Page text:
A Queensland government plan for a new maximum security jail specifically for bikie gang members is "madness" that will exacerbate crime rather than alleviate it, civil rights groups say.
A special ultra-secure facility at Woodford
Correctional Centre will be used to house the
"highest risk members" of criminal motorcycle gangs.
Prisoners will face a tough regime that will include
no TVs in cells, no access to gym facilities,
"frequent, proactive" cell searches and restricted
hours out of the cell, potentially as little as one
hour a day.
All phone calls by inmates will be monitored, other
than those to their legal representatives, while
their mail will be opened, searched and censored.
There will be a one-hour limit for non-contact
visits from family members.
The Queensland premier,
said inmates would "do hard time and I make no
apologies for that".
"This government is getting tough on these
criminals, whether they are on the streets or in our
jails," he said.
But the plans have left civil liberties and law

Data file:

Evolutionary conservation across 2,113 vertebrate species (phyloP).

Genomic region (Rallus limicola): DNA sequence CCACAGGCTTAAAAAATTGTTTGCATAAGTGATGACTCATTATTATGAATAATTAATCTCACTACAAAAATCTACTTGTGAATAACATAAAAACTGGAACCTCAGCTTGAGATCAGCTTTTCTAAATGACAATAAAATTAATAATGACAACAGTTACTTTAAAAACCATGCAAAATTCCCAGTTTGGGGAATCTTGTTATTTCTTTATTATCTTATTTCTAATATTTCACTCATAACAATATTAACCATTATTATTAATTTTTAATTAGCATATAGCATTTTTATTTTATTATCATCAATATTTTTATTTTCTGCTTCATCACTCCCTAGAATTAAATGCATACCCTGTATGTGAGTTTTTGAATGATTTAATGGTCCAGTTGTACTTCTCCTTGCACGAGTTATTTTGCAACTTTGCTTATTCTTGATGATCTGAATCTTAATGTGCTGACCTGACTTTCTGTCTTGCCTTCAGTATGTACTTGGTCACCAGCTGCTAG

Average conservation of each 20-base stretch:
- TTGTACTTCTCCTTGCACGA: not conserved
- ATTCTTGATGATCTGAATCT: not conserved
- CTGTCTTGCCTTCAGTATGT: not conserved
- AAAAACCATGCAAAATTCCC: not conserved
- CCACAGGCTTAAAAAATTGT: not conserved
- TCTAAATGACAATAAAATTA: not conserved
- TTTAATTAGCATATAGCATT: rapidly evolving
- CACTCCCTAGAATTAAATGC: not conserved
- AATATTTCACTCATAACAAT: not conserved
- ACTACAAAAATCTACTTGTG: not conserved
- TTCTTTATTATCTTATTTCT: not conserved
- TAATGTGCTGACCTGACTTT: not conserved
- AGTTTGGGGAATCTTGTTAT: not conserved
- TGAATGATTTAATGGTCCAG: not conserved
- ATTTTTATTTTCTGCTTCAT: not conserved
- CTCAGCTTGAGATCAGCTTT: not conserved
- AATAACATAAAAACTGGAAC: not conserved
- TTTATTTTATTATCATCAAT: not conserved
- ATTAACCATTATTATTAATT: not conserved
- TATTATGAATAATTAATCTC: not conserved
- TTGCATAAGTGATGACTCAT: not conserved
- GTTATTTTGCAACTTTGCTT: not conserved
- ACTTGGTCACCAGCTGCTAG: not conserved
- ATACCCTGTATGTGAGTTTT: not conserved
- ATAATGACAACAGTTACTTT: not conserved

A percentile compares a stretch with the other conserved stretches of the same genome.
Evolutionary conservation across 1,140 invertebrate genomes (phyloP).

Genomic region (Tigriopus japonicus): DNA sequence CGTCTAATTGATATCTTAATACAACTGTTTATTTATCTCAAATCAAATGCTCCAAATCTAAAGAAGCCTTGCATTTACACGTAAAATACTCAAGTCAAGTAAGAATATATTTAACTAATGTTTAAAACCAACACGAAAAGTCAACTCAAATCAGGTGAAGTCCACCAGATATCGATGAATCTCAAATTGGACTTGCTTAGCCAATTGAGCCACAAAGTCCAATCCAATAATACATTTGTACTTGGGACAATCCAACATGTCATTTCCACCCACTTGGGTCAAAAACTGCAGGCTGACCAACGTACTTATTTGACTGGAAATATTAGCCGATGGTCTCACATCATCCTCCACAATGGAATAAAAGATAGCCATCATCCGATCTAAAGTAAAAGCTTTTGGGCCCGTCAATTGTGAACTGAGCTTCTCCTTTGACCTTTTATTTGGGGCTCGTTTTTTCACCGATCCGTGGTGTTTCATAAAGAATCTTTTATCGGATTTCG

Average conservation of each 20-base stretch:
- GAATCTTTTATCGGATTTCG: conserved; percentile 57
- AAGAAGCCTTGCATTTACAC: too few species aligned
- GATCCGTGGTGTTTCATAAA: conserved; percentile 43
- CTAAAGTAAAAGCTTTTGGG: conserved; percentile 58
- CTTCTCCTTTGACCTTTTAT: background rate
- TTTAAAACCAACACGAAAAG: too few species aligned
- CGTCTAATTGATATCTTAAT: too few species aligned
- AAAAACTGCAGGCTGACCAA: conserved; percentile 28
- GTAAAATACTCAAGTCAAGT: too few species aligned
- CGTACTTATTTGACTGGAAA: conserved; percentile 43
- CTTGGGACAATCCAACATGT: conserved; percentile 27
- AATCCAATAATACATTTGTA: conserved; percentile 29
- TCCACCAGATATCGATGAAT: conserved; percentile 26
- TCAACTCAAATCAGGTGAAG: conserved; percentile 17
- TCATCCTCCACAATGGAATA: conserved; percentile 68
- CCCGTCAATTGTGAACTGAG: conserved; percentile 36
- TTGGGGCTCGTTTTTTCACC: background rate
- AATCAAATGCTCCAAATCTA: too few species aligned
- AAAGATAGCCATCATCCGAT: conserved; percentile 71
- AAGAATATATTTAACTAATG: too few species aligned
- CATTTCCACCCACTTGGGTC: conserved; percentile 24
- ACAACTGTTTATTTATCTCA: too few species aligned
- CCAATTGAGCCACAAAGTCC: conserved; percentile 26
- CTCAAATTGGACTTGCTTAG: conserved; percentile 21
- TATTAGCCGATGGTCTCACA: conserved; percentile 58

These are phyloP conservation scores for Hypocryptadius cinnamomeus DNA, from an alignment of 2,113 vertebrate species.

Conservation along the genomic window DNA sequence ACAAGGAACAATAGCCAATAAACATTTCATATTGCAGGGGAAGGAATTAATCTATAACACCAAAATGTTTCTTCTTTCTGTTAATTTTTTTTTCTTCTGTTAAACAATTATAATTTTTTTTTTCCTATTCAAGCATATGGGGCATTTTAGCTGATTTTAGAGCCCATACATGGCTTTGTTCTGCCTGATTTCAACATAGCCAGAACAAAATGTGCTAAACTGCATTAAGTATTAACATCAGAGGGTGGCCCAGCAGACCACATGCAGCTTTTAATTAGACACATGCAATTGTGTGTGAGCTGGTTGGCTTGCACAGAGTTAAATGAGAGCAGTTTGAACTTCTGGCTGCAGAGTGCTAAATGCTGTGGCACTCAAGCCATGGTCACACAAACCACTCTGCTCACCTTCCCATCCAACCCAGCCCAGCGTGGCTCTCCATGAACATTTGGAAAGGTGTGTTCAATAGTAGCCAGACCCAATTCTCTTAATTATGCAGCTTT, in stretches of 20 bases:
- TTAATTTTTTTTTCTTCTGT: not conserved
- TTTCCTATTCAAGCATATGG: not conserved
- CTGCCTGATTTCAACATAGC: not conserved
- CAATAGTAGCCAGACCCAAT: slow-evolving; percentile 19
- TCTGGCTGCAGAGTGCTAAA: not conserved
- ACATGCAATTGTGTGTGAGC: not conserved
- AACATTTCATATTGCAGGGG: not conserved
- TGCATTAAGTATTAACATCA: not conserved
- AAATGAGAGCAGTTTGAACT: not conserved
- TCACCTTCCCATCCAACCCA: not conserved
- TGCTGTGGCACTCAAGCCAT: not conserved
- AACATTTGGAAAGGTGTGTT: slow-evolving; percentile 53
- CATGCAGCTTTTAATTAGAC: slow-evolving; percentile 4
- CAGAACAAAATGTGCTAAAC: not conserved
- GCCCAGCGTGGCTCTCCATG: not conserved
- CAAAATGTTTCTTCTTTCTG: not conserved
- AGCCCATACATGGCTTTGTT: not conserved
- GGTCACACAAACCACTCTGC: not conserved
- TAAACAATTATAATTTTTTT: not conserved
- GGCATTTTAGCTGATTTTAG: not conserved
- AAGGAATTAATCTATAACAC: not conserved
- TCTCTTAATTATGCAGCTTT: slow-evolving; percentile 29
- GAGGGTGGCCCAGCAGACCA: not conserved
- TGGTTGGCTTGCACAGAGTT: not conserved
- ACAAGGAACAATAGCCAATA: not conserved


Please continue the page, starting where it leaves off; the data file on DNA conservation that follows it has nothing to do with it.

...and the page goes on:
Terry O'Gorman, vice-president of the
Queensland Council for Civil
the proposal was "madness."
"It proposes to treat bikies like terrorists in
supermax facilities," he said. "Quite apart from the
sheer extremism of it, it doesn't really make sense
to concentrate their presence to a narrow
geographical area. It is likely to aggravate the
problem rather than disperse it.
"Where is the evidence this is needed? There has
been a decrease in assaults on prison officers in
the past 12 months and no reported problem with
drugs or recruiting bikie members. This is just a
shock-and-awe tactic to keep people in solitary
confinement, which has been shown to be seriously
destructive to mental health."
O'Gorman said the move was the latest in a series of
regressive Queensland government law and order
initiatives. The plan for the bikie jail comes just
two weeks after a
full-scale brawl between rival
bikie gangs on the
"We are seeing an alarming reversion to a
Bjelke-Petersen sort of approach," he said. "This is
crass law and order politics."
Annette Bradfield, the president of the Queensland
Law Society, told Guardian Australia the jail plan
was "quite frightening".
"A major concern is the lack of consultation," she
said. "Ordinarily when laws are made the government
comes to us to ask for feedback. But we've seen
nothing. It's a very unusual way to deal with it.
"It sets a very bad precedent to start special laws
for special groups of people. How are you going to
tell the good bikies from the bad bikies, exactly?
"To separate these people in prison is almost like
they are beyond redemption. Like any criminal in
jail, we need to assist them with rehabilitation
programmes so that once they are released they can
learn from the error of their ways."